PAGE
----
Tuesday, April 28, 2009

New Classes at Teacup!

I am happy to announce new tea classes that will take place twice per month at Teacup! The first class will be on May 7th and is called "World of Tea." This class is an introduction to loose-leaf teas focusing on tea brewing and international tea traditions. It will be taught by the owner of Teacup, Elisabeth. I will be teaching the second class on May 21st. It will be "Green Tea 101." In this class we will learn what to look for when you buy green tea and how to brew a perfect cup. We will also taste several famous green teas from China and Japan. Teacup's Thursday evening classes will go from 7:00 to 8:00 pm. RSVP is required as classes are limited to 15 guests.

These tea classes cost $2 per guest and require a RSVP (it's usually OK to RSVP even on the same day!) You can RSVP anytime by calling the Teacup (206-283-5931), emailing the Teacup (teacup@seattleteacup.com), or emailing me at blackdragontea@gmail.com. I will let you know as new classes are scheduled, and please feel free to suggest a class idea on a subject you'd like to learn more about. I hope to see you soon at a class!

In addition to these new Thursday evening classes, I will continue to do a less formal weekly tea class almost every Saturday afternoon at 11:00am. These Saturday classes are free and no RSVP is required.

P.S. In other news, I recently started a youtube account for BDTB! You can check it out at www.youtube.com/blackdragonteabar

Thursday, April 23, 2009

Big Island Green Tea

I came across the Big Island Tea Company last December while searching the internet for more information about genuine Hawaiian tea. When I spoke with the owner Eliah via email, I could tell she was passionate about growing and making delicious, healthy organic tea. Then she told me the wholesale price... $1 per gram. At first I thought it may have been a typo. $1 per gram is about $453 per pound, and that is much more than I've ever paid for a tea before. The more I thought about it, the more intrigued I became. I know art is subjective and one man's $10,000 painting could be another man's $1 piece of junk. Hawaiian tea certainly has novelty going for it... but that alone is not enough... Eliah's tea must be a work of art... and I owe it to myself to try it! I agreed to buy 50 grams of new spring tea when it was completed.

Last week, she let me know the tea was ready, and several days later I received two 25 gram bags of fresh Hawaiian green tea!

The bag:


The packaging impressed me because it was heat sealed and it had a batch date on it. These are two special touches that I would certainly expect from a $453/lb tea. Also, the the logo was both beautifully endearing and very D.I.Y.

So with great anticipation I opened one bag. The smell that greeted me was a pure tropical mountain smell. My wife took a big whiff and sighed. "It smells like Hawaii!" she exclaimed with a smile. Several times throughout the evening I caught her sneaking more smells. The dry leaves looked great too. They were long, twisted, and completely intact.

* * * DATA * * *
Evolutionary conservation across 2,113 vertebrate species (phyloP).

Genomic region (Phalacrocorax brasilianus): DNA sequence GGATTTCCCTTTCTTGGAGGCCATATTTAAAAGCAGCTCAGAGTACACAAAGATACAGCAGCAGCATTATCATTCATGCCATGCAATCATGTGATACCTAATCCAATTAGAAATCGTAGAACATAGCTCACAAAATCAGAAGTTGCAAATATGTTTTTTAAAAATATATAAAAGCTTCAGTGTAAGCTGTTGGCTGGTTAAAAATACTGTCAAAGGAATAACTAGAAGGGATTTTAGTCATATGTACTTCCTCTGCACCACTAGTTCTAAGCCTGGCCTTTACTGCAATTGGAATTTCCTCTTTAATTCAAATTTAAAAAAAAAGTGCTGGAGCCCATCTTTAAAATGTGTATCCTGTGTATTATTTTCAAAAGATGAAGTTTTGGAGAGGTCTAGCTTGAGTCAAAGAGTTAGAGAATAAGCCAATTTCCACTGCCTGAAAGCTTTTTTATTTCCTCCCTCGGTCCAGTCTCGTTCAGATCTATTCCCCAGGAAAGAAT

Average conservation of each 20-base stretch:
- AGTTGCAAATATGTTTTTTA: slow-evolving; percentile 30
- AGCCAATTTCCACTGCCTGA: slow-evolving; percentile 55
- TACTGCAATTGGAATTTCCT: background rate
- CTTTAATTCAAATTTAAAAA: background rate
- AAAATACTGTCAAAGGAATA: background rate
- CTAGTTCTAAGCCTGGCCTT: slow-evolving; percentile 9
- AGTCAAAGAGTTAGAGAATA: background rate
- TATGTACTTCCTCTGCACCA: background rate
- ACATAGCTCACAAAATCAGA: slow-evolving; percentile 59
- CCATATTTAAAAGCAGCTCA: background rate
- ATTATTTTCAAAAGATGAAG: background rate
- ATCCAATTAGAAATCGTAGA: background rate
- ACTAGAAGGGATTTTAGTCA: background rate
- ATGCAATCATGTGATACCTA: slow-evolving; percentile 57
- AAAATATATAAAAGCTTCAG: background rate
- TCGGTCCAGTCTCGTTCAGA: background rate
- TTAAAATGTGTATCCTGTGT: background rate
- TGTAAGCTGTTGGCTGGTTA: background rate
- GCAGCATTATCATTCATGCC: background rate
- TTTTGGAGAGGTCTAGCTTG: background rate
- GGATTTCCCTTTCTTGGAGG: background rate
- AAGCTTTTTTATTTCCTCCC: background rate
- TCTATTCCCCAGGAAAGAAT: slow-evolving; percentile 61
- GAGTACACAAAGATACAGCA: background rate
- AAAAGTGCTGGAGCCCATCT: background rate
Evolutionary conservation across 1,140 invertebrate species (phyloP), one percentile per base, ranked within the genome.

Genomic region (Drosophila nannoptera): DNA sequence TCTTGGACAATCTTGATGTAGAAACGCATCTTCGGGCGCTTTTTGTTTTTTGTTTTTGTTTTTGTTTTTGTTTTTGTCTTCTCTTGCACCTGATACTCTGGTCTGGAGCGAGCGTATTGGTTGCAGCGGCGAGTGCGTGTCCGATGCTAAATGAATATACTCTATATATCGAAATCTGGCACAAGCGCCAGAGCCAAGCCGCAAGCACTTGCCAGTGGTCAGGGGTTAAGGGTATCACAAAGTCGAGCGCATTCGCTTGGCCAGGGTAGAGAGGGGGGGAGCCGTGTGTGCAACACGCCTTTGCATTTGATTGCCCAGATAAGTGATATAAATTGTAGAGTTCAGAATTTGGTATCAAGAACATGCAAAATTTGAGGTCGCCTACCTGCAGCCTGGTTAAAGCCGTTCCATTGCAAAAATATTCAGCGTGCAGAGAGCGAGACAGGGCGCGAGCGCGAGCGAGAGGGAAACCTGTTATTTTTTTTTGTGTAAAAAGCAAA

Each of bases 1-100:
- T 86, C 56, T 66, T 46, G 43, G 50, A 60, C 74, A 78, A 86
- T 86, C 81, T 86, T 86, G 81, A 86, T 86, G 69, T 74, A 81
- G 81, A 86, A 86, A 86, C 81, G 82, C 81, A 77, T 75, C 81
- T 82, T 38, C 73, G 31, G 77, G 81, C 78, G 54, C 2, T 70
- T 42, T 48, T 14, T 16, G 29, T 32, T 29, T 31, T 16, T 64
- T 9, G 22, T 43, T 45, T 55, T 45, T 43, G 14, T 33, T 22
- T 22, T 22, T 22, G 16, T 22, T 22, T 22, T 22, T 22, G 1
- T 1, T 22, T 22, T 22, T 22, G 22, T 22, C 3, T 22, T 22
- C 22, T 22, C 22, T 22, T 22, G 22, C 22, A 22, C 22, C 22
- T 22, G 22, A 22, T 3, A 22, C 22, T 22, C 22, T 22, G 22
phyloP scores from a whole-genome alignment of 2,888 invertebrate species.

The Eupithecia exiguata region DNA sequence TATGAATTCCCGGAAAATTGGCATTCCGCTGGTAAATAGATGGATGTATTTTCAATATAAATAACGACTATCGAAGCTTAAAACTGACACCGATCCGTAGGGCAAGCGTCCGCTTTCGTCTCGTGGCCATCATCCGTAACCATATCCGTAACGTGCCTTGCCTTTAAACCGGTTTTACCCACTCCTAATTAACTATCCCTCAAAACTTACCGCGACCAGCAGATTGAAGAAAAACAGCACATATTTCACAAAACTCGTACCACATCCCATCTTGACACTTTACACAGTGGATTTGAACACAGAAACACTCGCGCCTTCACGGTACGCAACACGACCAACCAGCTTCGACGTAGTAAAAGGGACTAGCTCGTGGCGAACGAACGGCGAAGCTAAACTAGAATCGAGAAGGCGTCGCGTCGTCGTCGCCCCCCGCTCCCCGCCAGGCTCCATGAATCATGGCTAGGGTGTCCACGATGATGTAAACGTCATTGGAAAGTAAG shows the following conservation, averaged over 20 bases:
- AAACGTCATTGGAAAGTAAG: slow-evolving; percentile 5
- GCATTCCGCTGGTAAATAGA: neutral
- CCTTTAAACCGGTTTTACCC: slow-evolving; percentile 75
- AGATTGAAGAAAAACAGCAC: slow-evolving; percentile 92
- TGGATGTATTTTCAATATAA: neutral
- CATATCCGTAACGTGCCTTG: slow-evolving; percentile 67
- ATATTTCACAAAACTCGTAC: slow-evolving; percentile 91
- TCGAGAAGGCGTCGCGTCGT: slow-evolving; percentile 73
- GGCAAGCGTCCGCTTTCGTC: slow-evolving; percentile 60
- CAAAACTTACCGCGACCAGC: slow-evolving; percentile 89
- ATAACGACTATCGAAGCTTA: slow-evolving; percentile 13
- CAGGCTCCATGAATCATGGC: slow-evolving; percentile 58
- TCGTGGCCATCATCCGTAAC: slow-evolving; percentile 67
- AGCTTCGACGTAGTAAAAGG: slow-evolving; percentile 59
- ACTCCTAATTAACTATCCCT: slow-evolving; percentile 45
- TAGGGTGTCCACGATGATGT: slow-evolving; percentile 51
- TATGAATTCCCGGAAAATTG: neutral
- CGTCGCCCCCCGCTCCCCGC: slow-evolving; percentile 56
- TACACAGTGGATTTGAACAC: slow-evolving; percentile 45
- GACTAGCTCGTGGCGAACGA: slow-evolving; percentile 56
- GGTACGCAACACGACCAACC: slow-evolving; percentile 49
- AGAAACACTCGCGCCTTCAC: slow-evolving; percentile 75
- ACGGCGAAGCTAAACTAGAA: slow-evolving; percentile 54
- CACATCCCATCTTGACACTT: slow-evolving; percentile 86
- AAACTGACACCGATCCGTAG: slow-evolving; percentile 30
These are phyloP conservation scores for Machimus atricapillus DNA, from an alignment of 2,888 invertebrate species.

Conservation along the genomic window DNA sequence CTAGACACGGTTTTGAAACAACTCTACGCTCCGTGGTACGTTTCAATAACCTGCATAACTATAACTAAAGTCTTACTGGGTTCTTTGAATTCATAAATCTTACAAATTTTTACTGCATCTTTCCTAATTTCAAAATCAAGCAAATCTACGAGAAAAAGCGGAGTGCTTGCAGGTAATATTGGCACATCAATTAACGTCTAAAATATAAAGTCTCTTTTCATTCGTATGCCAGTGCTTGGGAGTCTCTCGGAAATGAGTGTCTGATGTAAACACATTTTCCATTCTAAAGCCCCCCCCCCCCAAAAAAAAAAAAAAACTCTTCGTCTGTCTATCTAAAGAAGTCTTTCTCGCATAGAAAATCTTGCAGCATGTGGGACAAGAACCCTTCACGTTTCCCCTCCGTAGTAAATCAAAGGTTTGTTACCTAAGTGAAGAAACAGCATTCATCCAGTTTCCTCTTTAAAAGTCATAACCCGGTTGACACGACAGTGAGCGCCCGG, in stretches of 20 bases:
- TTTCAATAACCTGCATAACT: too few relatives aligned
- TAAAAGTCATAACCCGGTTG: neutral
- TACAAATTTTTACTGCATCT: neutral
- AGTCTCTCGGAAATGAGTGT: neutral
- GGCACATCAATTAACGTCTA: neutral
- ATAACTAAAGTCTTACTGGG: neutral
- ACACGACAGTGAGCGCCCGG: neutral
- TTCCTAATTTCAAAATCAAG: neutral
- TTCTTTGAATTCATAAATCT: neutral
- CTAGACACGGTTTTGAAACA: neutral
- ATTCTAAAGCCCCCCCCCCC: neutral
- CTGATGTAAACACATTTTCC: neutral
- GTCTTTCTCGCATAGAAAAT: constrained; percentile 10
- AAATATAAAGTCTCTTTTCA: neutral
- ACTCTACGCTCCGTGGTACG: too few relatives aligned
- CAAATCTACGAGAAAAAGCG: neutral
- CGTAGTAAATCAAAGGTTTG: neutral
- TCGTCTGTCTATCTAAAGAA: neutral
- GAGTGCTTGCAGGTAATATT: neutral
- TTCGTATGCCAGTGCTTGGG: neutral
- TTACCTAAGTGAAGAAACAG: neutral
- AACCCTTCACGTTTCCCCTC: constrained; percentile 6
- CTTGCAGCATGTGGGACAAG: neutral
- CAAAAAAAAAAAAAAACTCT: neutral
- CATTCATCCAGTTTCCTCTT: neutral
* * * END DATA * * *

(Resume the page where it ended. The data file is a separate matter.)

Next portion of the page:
The dry leaves:


This morning I had my first pot but it was very hard to decide how to brew it. I decided on a small teapot named Vortex (425 ml) and 8 grams of tea. I used water at 170 degrees and steeped the tea 2 minutes. The liquor was light and smelled very nice, but it was a little too light, so I steeped it 30 more seconds. I used the same temperature of water for 5 excellent infusions but the steep for #2 and #3 was three minutes. Steeps #4 and #5 were 5 minutes.

The liquor:

The flavor of this green tea is remarkably Hawaiian. Power of suggestion is very real but I don't think this is just in my head. I drink a lot of Chinese tea and I trust my palate. This tea presented me with flavors I've never experienced and a few familiar ones too. All of the infusions were very clean, delicate and nuanced, but infusion #1 started with a sulfur and mineral note that had fruity peaks on the middle of my tongue. Infusion #2 had the creamiest body, with a green banana note that worked its way up into my nose. Infusion #3 was pure Hawaii with earthy minerals and sand with a breezy flowery smell. Infusion #4 took a radical turn, this cup had a hint of sweet smoke and peppery soil. It reminded me of a lovely Yunnan green that I used to buy from Tribute Teas over five years ago. Infusion #5 was similar to #4 but it had a little watery taste indicating that it was done. Next time I'll try a gaiwan packed with leaf and go for a totally different experience.

The beautiful spent leaves:


In the end, I was satisfied by this delicious, rare, and truly Hawaiian tea. Aloha.

Monday, April 20, 2009

Cup (a verb)

"Cup" is the verb that many of us tea industry folks use when we are drinking tea for the purpose of evaluation. I usually use the term when I'm comparing two or more teas at the same time. At Teacup, we cup tea almost everyday in order to understand them better or to create our own blends.

Cupping 4 Tie Guanyin oolongs at Teacup: